- The Washington Times - Monday, June 12, 2006

Fit to print?

General Motors is firing back at the New York Times. So to speak.

“I’ve spent much of the past week trying to get a letter to the editor published in the New York Times in response to the recent [June 1] Tom Friedman rant against GM,” the auto giant’s corporate communications spokesman Brian Akre writes on GM’s blog. “I failed. This is my story.

“For those of you who haven’t read it already, Mr. Friedman spent 800 words on the Times op/ed page to accuse GM of supporting terrorists, buying votes in Congress and being a corporate ‘crack dealer’ that posed a serious threat to America’s future. He suggested the nation would be better off if Japan’s Toyota took over GM.”

“Part of our response was to send a letter from my boss, Steve Harris, to the editor of the Times. Now, you’d think it would be relatively easy to get a letter from a GM vice president published in the Times after GM’s reputation was so unfairly questioned. Just a matter or simple journalistic fairness, right?”

“First, there’s the word limit. Our first letter came in at 490 words, a length we felt was appropriate to address the major pieces of misinformation in Mr. Friedman’s attack. This was also after the Times ran four letters in support of Friedman’s column on Friday, June 2, totaling 480 words.

“The Times told us it would ‘consider’ our response only if it were limited to 175 words max,” Mr. Akre says. “And I note that today’s (June 8) Times has a 304-word letter from two Democratic senators, Hillary Clinton and Charles Schumer.

“We countered by offering to cut our letter to 300 words. They offered to go up to 200 words. OK, we reluctantly concluded, 200 is better than nothing. Then came the editing. They removed our invitation to Mr. Friedman to come to Detroit to learn the facts about what GM’s doing to reduce our nation’s oil consumption. They removed a sentence in which Steve said falsely accusing GM of ‘buying votes’ in Congress was irresponsible. We didn’t like those edits, but the rest of the letter was left largely intact, with one exception.

“Our letter opened with a paragraph that accurately summarized the most bizarre elements of Mr. Friedman’s attack, then reacted with this one-word sentence: ‘Rubbish.’

“That word accurately portrays how we felt about the column,” Mr. Akre explains. “The Times suggested ‘rubbish’ be changed first to, ‘We beg to differ.’ We objected. The Times then suggested it be changed to, ‘Not so.’ We stood our ground. In the end, the Times refused to let us call the column ‘rubbish.’

“Why? ‘It’s not the tone we use in Letters,’ wrote Mary Drohan, a letters editor.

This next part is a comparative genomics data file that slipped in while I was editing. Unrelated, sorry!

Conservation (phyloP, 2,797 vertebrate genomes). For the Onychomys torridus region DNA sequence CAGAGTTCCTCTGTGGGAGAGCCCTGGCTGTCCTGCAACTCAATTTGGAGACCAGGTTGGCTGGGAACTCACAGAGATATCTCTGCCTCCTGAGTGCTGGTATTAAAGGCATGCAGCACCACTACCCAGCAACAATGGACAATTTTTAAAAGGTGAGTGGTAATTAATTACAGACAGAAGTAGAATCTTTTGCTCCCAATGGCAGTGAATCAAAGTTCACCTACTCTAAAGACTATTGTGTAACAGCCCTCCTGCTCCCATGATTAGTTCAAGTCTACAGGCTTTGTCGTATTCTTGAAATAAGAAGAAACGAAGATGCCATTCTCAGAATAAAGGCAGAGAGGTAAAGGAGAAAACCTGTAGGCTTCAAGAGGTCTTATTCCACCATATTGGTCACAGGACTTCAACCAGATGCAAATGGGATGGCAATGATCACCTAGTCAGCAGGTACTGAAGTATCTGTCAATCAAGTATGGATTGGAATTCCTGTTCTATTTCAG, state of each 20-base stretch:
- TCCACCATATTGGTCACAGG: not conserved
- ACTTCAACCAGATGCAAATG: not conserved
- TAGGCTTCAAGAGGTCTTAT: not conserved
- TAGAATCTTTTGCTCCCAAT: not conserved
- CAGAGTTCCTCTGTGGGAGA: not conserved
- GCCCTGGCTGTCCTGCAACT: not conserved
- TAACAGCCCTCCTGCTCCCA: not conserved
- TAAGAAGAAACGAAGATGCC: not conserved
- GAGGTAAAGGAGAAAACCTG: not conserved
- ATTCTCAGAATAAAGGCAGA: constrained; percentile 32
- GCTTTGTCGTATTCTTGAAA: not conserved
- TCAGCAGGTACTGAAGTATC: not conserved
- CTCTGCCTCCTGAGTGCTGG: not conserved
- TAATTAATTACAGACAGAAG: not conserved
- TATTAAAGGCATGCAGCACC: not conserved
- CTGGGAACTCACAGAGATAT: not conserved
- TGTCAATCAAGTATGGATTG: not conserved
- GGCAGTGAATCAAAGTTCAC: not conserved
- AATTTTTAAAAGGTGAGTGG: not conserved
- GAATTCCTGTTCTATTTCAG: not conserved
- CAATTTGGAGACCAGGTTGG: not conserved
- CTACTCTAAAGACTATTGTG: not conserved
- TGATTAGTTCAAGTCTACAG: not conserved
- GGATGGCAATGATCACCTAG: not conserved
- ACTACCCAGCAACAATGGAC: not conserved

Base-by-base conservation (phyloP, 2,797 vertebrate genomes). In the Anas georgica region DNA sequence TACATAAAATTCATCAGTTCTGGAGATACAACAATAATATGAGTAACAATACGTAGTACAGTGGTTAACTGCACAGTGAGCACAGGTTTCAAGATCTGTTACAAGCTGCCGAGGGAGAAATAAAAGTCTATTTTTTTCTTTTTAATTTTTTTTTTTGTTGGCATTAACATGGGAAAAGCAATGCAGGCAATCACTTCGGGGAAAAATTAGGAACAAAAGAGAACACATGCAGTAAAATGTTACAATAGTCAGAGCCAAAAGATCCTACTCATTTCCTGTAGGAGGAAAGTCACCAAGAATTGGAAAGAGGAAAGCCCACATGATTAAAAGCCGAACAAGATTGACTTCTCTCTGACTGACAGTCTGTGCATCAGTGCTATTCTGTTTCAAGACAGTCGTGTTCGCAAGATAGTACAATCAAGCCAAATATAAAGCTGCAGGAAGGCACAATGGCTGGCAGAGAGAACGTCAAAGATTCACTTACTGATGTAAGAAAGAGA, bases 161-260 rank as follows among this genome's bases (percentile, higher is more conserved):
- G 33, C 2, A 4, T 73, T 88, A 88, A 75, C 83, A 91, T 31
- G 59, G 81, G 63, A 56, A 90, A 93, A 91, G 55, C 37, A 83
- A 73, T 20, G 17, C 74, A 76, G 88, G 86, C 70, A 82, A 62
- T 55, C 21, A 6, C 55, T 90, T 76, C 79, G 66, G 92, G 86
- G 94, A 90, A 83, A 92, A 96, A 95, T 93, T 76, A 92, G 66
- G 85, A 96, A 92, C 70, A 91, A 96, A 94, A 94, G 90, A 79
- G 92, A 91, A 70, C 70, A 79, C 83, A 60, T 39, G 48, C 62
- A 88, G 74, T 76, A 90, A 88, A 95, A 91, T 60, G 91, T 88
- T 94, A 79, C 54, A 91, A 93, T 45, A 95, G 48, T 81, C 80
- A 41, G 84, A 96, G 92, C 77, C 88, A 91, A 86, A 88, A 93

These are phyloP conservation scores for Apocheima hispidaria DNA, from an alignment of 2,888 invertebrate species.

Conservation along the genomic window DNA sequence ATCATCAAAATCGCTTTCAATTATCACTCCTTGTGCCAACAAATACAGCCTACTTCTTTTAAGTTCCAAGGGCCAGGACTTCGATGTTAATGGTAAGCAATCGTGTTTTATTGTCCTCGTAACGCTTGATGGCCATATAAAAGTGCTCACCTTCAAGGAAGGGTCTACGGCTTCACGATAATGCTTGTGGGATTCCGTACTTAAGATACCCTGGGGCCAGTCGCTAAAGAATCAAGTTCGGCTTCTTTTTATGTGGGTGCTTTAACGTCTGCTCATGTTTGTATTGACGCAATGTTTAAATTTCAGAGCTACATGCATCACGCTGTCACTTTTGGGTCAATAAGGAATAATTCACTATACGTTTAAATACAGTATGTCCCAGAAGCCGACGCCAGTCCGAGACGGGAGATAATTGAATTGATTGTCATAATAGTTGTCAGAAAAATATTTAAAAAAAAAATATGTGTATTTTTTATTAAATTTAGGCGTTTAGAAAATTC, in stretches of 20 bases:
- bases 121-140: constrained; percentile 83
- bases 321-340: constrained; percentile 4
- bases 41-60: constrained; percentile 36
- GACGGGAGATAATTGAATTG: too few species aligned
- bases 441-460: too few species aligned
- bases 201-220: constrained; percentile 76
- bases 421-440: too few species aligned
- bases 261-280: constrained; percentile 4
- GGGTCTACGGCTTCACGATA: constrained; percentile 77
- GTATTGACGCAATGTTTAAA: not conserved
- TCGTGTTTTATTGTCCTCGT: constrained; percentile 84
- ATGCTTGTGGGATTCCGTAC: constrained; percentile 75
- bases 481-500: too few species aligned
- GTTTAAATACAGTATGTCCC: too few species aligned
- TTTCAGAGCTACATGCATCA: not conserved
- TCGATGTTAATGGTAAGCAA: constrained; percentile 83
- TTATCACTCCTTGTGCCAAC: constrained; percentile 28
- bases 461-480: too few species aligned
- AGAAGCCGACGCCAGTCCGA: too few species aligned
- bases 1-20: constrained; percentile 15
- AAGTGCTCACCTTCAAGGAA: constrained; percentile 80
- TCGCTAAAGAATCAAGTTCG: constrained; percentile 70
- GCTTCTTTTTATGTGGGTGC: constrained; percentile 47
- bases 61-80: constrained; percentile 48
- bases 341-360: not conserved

“What rubbish. How arrogant.”

Ready to go’

You know by now that Rep. Tom DeLay cast his last congressional vote on Friday, unable to withstand the furor after a Texas grand jury last year charged him with money laundering.

The Texas Republican and former House majority leader, now officially retired from Congress, joked with reporters as he put his plastic House voting card into his wallet, keeping it as a memento of his 22-year congressional career.

“It’s the first day of the rest of my life,” he said. “I’m ready to go. I’m looking forward to fighting in a new arena … doing what I can to energize the [Republican] base.”

He said some have already offered him office space up on Capitol Hill.

New ‘Today’ host

There’s a new television host for “Today” — or we should say, “D.C. Law … Today.”

Washington lawyer Annamaria Steward is host of the new 30-minute weekly program that premiered this month on D.C. public access television. The first show, which each week highlights lawyers and their contributions to the Washington community, featured University of the District of Columbia law school Dean Shelley Broderick, who discussed free legal services available to D.C. residents.

“We hear and read so much bad about lawyers, some deserved, some not, that our show will give viewers the opportunity to see the good that many lawyers do, often without any compensation,” says Washington malpractice lawyer Jack Olender, whose law firm sponsors the program.

Ms. Steward previously served as law clerk for Judge Annice Wagner, then-chief judge for the D.C. Court of Appeals. She also created and hosted a radio program for the Bar Association of the District of Columbia.

“My only concern is that one of the networks may lure her away,” says Mr. Olender.

John McCaslin, whose column is nationally syndicated, can be reached at 202/636-3284 or jmccaslin@washingtontimes.com.

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